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Instagram filter used: Clarendon
Photo taken at: UCLA Bookstore
I just saw Emily Riehl‘s new book Category Theory in Context on the shelves for the first time. It’s a lovely little volume beautifully made and wonderfully typeset. While she does host a free downloadable copy on her website, the book and the typesetting is just so pretty, I don’t know how one wouldn’t purchase the physical version.
I’ll also point out that this is one of the very first in Dover’s new series Aurora: Dover Modern Math Originals. Dover has one of the greatest reprint collections of math texts out there, I wish them the best in publishing new works with the same quality and great prices as they always have! We need more publishers like this.
For the first couple of months of freshman year, I spent my evenings breaking into buildings on campus.
Having just passed our 20th college reunion, an old friend starts spilling the beans…
Apparently the statute of limitations on college shenanigans has run out and one of my best friends has written a nice little essay about some of “our” adventures. Fortunately he has kindly left out the names of his co-conspirators, so I’ll also remain silent about who was responsible for which particular crimes. Like him, I will leave the numerous other crimes he redacted unsung.
For the first couple of months of freshman year, I spent my evenings breaking into buildings on campus. This began, naturally, because a few of us who lived in and around the Vincent-Willard dorm had mail ordered lock-picking kits, and, well, we needed something to practice on besides our own dorm rooms.
So down into the midnight bowels of Krieger we crept, sneaking deep underground into disused classrooms, mute hallways, and one strange lab whose floor was tight-knit mesh wiring with a Silence of the Lambs–esque chamber below. We touched little, took nothing (except, once, a jar of desiccant—sorry!), and were never caught.
Such was the state of fun at Johns Hopkins in the fall of 1992, an era when the administration seemed to have adopted a policy of benign neglect toward the extracurricular happiness of its undergraduate body. We had Spring Fair and the occasional bus trip to New York for the day. What more could we want?
For many—really, most—of my cutthroat classmates, this was reason to grumble. Why, they moaned from the depths of D-level, couldn’t school be more exciting? A student union, they pleaded. A bar. A café. Anything to make campus life more bearable.
But for my friends and me, the school’s DGAF attitude meant freedom: We could do whatever we wanted, on campus or off. When lock-picking grew old (quickly, I’m pleased to say), we began to roam, wandering among the half-abandoned industrial sites that lined the unreconstructed harbor, or driving (when someone happened to have a car) under the interstates that cut through and around the city. We were set loose upon Baltimore, and all we ever wanted was to go and see what there was.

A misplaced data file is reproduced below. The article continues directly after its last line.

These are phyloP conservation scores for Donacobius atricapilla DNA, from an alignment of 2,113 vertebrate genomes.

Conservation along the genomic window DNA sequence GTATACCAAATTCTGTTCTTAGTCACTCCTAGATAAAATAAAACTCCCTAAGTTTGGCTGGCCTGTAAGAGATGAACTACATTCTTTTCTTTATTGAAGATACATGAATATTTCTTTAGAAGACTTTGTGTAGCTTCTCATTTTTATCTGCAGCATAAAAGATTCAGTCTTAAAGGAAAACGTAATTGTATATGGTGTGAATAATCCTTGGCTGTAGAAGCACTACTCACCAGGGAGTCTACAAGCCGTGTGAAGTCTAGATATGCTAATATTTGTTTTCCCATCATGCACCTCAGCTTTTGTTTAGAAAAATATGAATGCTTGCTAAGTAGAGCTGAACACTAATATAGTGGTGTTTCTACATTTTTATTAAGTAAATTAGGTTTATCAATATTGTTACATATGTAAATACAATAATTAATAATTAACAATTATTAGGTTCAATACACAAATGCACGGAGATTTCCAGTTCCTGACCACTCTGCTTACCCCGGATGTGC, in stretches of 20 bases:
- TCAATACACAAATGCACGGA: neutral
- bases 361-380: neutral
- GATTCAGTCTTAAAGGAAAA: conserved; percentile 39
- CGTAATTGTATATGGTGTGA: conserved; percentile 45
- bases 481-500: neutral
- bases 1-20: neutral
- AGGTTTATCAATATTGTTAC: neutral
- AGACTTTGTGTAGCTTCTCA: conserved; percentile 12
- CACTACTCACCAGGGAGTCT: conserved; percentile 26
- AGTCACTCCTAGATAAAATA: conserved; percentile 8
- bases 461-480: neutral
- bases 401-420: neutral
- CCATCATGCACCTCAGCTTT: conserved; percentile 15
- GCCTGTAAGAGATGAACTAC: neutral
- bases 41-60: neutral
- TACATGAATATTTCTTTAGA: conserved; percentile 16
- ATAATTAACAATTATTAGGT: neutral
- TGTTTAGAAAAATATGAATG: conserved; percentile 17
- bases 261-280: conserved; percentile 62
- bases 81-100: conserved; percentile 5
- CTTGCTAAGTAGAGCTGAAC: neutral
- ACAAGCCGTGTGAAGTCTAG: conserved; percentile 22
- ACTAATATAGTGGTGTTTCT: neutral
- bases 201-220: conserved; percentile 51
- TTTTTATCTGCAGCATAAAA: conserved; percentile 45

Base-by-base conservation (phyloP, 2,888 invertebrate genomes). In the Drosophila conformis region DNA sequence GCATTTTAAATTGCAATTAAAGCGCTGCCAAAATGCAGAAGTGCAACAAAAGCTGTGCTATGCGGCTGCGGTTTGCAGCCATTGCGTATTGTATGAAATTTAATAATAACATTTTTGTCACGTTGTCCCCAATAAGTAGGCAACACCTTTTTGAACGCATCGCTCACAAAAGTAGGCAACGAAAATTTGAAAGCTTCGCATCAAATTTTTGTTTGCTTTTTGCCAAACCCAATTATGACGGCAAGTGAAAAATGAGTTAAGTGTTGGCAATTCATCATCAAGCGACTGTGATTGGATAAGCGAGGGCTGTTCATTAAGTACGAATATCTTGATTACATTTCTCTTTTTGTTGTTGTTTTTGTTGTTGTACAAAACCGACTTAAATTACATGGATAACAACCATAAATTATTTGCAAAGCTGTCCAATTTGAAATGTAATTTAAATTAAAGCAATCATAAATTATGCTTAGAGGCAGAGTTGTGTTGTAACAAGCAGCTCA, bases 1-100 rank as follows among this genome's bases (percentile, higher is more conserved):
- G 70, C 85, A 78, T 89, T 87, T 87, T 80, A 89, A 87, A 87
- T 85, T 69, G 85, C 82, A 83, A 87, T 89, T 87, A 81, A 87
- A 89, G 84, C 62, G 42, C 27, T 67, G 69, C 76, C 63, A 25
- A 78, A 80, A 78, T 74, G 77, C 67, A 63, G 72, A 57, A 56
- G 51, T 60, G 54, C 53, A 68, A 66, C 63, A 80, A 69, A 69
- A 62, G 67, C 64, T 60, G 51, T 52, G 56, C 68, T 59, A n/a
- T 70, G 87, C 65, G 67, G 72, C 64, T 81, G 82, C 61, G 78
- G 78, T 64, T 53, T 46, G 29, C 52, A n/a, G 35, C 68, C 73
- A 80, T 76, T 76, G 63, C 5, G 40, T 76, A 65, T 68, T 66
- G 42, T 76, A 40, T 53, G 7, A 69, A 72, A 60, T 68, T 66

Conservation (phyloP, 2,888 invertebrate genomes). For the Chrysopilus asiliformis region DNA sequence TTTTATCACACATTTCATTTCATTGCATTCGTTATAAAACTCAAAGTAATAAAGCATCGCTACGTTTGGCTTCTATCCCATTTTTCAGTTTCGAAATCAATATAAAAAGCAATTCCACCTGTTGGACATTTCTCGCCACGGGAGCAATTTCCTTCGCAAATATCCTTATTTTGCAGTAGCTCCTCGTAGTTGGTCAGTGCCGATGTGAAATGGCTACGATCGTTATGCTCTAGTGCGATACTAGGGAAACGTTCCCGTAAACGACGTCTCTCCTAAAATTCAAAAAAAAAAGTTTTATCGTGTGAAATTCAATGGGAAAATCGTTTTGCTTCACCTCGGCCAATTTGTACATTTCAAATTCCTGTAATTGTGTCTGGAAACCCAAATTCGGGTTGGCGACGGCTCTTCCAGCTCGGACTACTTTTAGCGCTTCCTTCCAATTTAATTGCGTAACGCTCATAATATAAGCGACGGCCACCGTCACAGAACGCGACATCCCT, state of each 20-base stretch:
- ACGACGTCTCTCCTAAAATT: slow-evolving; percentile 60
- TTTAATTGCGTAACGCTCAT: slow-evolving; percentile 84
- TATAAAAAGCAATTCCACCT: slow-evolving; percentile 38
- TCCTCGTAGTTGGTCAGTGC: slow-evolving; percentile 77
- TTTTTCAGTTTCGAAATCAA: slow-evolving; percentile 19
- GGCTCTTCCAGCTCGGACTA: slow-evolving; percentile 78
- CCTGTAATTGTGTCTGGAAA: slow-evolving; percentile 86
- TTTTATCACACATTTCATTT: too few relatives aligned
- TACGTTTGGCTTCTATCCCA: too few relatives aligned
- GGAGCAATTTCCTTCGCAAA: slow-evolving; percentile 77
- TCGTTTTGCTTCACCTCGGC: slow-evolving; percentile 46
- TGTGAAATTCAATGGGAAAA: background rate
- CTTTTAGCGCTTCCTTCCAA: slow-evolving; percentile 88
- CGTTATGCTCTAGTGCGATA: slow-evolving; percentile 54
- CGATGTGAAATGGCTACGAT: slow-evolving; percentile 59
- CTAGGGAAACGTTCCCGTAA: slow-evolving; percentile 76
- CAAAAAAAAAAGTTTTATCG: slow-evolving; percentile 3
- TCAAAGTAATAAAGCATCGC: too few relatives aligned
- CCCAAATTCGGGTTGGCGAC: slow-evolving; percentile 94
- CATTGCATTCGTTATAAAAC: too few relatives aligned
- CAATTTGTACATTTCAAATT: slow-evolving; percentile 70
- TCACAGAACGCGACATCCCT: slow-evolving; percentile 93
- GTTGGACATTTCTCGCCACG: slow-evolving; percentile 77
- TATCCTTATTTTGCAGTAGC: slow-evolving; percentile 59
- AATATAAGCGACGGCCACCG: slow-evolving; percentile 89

Here’s what we found: A large yellow smiley face painted on the end of an oil-storage tank. The 16mm film collection at the Pratt Library. A man who claimed to have been hanging out with Mama Cass Elliot of the Mamas & the Papas the night she lost her virginity. The Baltimore Streetcar Museum. How to clear the dance floor at Club Midnite by playing the 1978 song “Fish Heads” (eat them up, yum!). The big slice at Angelo’s and the $4.95 crabcake subs at Sip & Bite. Smart drugs, Neal Stephenson, and 2600 magazine at Atomic Books. The indie movie screenings at Skizz Cyzyk’s funeral home “mansion.”
None of these alone was world-changing (okay, except maybe “Fish Heads”). Put together, though, they amounted to a constant stream of stimulation, novelty, and excitement, the discoveries that make new adulthood feel fresh and occasionally profound.
All the while, I heard the no-fun grumbling from around campus and failed to understand it. We had freedom—what more could we need? The world was all around us, begging to be explored. We didn’t even have to leave campus: One spring, my girlfriend and I simply stepped off the sidewalk next to Mudd Hall into a little dell—and discovered a stand of wild scallions. We picked a ton, brought them home, and feasted on our foraged bounty. All we’d had to do was to leave the asphalt path—no red brick in those days—behind.
Matt Gross, Johns Hopkins A&S ’96, ’98 (MA), is a food and travel writer/editor who’s worked for everyone from The New York Times and Bon Appétit to The Guardian, The Village Voice, and Saveur. He lives in Brooklyn with his wife, Jean Liu, A&S ’96, and their two daughters.
Incidentally he also had two other meaty pieces that came out yesterday as well: